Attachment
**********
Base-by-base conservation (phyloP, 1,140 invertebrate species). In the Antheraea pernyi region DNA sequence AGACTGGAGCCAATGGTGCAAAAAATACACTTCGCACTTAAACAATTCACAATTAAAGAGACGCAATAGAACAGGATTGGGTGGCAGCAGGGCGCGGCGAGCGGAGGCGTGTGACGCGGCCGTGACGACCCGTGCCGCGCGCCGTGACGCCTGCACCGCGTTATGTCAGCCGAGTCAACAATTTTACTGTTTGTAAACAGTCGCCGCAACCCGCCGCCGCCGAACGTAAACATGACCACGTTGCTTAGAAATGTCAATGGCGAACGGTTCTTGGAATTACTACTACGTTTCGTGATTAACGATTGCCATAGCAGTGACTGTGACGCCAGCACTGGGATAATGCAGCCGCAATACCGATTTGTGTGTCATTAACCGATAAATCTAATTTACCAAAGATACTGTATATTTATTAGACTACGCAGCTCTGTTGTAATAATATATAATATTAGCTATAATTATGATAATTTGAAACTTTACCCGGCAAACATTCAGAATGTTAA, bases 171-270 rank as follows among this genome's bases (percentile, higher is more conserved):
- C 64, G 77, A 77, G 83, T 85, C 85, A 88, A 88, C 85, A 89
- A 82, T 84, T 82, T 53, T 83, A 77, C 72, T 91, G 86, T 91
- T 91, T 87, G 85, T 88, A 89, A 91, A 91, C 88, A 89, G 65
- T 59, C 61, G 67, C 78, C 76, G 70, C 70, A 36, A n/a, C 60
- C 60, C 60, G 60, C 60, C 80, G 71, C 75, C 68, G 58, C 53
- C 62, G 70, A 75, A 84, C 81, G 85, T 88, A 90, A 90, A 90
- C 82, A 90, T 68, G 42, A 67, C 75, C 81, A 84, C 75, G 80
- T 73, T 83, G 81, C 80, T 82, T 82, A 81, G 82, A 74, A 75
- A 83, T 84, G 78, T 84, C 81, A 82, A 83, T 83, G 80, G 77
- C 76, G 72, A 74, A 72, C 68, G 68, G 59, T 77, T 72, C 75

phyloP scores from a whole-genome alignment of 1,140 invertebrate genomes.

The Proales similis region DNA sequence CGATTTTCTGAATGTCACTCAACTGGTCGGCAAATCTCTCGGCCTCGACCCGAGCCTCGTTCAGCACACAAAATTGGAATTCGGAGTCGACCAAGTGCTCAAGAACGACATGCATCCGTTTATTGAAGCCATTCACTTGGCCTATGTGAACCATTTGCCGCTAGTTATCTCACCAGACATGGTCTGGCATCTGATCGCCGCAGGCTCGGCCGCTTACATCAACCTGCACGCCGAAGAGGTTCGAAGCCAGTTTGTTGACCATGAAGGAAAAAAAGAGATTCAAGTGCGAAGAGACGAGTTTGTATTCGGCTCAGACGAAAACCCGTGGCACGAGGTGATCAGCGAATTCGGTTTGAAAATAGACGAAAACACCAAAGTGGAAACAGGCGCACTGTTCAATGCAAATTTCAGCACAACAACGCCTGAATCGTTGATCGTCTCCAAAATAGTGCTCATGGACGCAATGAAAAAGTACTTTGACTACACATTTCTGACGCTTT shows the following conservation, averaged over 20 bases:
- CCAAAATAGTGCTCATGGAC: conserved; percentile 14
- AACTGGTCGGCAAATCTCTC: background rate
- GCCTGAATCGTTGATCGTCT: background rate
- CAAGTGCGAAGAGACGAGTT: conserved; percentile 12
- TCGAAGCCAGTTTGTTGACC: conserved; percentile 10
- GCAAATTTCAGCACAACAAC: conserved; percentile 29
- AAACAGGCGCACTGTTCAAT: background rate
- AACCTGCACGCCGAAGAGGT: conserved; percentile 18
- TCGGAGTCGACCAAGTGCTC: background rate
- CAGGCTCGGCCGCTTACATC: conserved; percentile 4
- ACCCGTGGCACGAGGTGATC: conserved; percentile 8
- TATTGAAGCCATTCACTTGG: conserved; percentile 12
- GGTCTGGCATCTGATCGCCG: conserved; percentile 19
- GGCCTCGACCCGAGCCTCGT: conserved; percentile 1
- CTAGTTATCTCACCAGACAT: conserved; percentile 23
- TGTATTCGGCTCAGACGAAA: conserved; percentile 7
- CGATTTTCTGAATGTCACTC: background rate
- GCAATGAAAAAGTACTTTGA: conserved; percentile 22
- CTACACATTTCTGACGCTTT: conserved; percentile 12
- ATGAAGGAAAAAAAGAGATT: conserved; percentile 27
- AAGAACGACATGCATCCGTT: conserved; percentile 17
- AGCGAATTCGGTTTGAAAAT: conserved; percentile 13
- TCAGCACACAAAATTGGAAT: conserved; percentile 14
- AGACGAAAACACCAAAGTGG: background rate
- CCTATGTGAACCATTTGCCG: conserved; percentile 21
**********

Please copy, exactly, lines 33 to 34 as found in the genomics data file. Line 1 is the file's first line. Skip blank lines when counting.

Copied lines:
- ATGAAGGAAAAAAAGAGATT: conserved; percentile 27
- AAGAACGACATGCATCCGTT: conserved; percentile 17